Right, *back to normal Antonia mode* That paragraph above is what i think that Tony McErny thinks we all talk like and to a certain extent i understand that at our age we don’t speak with as much eloquence as older generations, partly due to the fact that we are being brought up differently and taught differently but i’d also like to point out that we do have the entire english language to learn here and 25 year olds have had 8 more years practice and experience than us and therefore can we really be expected to be at the same standard as them?

    He would have been much better doing a long term study and measuring our vocabulary now and then again at 25 to see the difference in comparison to previous 25 year olds. The fact that he chose childrens blogs is ridiculous, why didn’t he take coursework from GCSE or A level english groups because this surely would show off the true extent of our vocabulary better than a badly worded casual blog!

    I may not be as articulate as some people my age but i would never class myself as inarticulate or a slob. That is all.

    Actually, is there anyway we (we meaning our english language class) can get in touch with this Erny guy or the other one and put our rants forward eloquently? 😀 i’d love to “string his fucking face in” – metophorically of course.

  5. Mr Heald says:

    It’s great to see some spirited and thoughtful responses emerging to this. If you take the articles at face value, you may well be right to be enraged and want to ‘string his f***ing face in’ (Incidentally the phrasal verb ‘to string X in’ is a new one to me. Is it in common use?)

    Your point, Antonia, about the need for a longitudinal study to provide more reliable data is an excellent one. Danielle, I appreciate your comment on the irony of The Sun’s reporting, and the common sense observation that vocabulary increases with time. Of course; and isn’t it interesting that none of the articles pick up on this obvious issue? It’s also striking that they emphasise so much the 100,000 written chats from kids’ blogs rather than the 10,000,000 words of transcribed speech that formed the bulk of his data.

    I do hope that none of you thought that I personally was suggesting you were inarticulate slobs. I hope you picked up on the irony of my ‘it must be true, it says it in all the papers’ comment. The fact is that just as we need to be taught about English grammar and vocabulary and so on, so we need to be taught reading, writing and speaking & listening skills. The research seems to suggest that the latter perhaps have been neglected relative to the former. But among the reading skills you need to learn is how to interpret and evaluate information from a range of sources, and to consider (pragmatics, this) the agenda behind the text.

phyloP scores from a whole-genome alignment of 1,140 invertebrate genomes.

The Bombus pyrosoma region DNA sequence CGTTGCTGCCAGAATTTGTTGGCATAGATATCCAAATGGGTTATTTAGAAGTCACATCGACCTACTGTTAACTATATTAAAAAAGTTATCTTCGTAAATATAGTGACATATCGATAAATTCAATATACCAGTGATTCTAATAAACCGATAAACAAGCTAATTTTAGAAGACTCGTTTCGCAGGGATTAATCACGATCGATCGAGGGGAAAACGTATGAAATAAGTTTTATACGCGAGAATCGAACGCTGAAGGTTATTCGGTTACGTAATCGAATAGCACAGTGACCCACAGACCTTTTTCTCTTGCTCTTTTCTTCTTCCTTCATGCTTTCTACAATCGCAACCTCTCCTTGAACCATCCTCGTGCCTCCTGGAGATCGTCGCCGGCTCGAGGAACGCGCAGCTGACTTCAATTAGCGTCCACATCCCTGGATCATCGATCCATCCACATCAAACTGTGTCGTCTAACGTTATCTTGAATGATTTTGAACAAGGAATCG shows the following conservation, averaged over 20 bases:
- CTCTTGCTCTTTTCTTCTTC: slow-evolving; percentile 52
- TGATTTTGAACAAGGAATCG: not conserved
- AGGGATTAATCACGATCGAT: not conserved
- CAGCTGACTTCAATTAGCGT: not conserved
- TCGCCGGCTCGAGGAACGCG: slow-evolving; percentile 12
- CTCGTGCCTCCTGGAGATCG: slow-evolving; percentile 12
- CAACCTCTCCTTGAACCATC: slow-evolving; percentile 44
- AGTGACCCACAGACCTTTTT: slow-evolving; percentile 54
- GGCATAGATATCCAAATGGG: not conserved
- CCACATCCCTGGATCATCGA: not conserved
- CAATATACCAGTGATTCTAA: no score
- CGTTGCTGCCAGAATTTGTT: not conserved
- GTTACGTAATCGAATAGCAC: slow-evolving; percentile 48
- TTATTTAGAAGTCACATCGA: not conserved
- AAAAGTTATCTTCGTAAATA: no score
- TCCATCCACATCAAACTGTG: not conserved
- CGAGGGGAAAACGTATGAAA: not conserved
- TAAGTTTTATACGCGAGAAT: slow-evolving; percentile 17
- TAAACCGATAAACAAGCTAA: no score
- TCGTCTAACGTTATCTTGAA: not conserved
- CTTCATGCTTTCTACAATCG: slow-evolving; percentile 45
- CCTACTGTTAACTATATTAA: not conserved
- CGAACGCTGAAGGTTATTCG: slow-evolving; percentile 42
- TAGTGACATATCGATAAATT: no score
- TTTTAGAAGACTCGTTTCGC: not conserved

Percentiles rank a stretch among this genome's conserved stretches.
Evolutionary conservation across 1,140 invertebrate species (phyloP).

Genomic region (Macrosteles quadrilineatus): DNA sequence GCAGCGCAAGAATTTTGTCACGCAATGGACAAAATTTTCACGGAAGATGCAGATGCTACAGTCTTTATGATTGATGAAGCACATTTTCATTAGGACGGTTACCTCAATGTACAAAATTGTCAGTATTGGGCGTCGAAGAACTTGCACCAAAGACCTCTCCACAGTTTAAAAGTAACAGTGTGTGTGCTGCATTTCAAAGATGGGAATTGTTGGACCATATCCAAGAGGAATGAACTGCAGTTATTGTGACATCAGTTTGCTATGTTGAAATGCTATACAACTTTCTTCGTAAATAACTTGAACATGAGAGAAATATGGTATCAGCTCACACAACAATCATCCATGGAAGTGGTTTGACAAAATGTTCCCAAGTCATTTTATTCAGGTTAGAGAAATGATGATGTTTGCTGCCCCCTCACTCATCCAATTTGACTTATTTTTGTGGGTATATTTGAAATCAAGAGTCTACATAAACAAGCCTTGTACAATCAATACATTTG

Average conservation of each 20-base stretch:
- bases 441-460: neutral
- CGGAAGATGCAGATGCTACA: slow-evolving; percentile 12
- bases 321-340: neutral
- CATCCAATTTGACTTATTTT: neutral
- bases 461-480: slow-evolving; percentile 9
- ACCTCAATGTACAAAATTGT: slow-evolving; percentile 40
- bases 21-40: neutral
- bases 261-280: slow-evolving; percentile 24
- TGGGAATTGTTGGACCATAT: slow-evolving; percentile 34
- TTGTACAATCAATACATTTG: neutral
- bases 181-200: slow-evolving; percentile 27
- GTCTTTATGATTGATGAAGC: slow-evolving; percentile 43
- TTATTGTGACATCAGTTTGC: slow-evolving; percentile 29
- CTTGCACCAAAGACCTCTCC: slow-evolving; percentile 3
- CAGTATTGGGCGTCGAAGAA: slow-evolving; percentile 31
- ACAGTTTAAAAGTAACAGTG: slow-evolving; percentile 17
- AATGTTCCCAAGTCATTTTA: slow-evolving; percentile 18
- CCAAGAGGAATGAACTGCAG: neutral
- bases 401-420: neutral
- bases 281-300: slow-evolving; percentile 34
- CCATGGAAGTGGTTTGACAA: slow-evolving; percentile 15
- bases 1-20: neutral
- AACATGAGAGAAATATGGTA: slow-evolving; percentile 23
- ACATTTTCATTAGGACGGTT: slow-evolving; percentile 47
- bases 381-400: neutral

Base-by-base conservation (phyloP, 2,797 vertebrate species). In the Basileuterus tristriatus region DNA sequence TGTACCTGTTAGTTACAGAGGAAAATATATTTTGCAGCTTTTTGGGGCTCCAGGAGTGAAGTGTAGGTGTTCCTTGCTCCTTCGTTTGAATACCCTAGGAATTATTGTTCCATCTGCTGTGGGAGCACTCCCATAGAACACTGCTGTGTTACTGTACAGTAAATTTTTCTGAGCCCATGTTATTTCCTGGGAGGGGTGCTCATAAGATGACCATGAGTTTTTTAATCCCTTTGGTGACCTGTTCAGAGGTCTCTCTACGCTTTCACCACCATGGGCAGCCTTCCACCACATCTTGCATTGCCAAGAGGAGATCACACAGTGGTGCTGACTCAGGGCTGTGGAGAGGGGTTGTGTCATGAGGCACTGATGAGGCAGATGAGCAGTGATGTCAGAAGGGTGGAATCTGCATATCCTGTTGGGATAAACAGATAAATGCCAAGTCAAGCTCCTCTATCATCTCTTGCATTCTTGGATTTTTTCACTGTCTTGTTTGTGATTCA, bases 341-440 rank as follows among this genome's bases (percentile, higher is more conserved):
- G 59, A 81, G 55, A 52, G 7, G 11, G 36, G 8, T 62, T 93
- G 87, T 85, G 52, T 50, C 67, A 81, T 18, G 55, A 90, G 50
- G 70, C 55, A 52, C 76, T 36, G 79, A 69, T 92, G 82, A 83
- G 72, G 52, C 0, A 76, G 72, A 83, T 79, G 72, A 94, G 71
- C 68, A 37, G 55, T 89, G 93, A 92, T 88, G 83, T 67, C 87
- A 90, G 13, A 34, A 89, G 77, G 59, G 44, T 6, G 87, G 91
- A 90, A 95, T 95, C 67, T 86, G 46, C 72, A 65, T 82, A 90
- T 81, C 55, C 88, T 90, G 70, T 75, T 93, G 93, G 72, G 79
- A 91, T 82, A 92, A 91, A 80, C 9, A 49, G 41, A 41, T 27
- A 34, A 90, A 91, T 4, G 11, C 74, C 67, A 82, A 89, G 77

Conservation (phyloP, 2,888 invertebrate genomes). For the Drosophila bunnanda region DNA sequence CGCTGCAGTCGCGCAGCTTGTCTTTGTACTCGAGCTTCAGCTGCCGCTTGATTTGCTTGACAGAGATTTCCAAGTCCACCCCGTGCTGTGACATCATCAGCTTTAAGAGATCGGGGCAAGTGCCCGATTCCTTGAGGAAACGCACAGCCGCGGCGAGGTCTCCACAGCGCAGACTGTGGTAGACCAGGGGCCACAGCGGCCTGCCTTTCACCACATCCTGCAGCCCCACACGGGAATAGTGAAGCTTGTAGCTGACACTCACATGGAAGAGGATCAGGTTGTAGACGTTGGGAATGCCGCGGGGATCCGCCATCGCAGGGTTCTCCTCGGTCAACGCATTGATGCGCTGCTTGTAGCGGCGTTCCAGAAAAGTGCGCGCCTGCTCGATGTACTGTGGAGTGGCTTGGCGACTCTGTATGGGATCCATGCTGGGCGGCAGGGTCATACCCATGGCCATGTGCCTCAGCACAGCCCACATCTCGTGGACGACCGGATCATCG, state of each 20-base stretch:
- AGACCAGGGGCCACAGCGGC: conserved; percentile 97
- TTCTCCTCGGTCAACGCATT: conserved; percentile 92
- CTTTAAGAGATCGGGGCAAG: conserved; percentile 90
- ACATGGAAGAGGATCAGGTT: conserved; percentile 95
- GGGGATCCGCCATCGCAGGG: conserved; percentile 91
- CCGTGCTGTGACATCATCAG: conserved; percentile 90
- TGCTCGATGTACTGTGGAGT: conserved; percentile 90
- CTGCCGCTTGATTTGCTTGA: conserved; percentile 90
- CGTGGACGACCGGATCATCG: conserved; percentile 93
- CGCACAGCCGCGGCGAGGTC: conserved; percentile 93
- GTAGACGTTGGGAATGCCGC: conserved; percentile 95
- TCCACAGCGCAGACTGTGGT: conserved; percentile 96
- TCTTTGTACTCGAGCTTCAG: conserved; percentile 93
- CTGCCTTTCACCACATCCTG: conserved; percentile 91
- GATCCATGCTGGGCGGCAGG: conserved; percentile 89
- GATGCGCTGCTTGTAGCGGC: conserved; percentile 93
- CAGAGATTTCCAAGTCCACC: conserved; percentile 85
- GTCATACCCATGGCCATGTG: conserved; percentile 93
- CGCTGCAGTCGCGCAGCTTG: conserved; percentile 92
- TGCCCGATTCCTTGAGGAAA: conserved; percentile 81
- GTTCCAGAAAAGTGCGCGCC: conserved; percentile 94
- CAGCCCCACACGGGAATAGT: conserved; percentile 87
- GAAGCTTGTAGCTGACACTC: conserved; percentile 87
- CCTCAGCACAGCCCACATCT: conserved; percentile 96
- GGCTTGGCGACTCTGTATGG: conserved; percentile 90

Before you start laying in to Tony McEnery, I suggest you consider to what extent you think a short report in a newspaper is likely to be an accurate and balanced reflection of what may have been a very lengthy research study.

    I strongly recommend that you read this entry on the Language Log, and this one, that includes a response from Tony McEnery which gives a very intriguing perspective on the way that the media report academic research, and this one that shows what nonsense it is to find it shocking that “the top 20 words used, including yeah, no, but and like, account for around a third of all words” used.

    And if you still want to get in touch with Tony McEnery, you are at liberty to do so. His email address is on his homepage at Lancaster University: here.

  6. Megan says:

    I know I’m not the most ‘articulate’ teenager, in fact I would say myself that I am rather common.

    However…. I would not call myself a ‘slob’ I dont have a problem calling myself common (I am actually quite proud of my broad yorkshire roots)but this is different from being a ‘slob’

    ‘slob’ implies laziness indifference and even ignorance. A student these days cannot afford to be a ‘slob’ There is, or shouldn’t be a link between how you speak and how you act as a young person.

    In this fast-moving multi cultural nation it is difficult to pin down a ‘correct’ or ‘right’ language…according to who..? I’m pretty sure my parents didn’t speak the way my grandparents wanted them to speech.

    We re all going to hell in a hand-cart…!

    Sorry i took so long to join your blog Sir, but i thoroughly enjoyed this. will be sure to write again soon. we cant let the year 12’s have all the fun….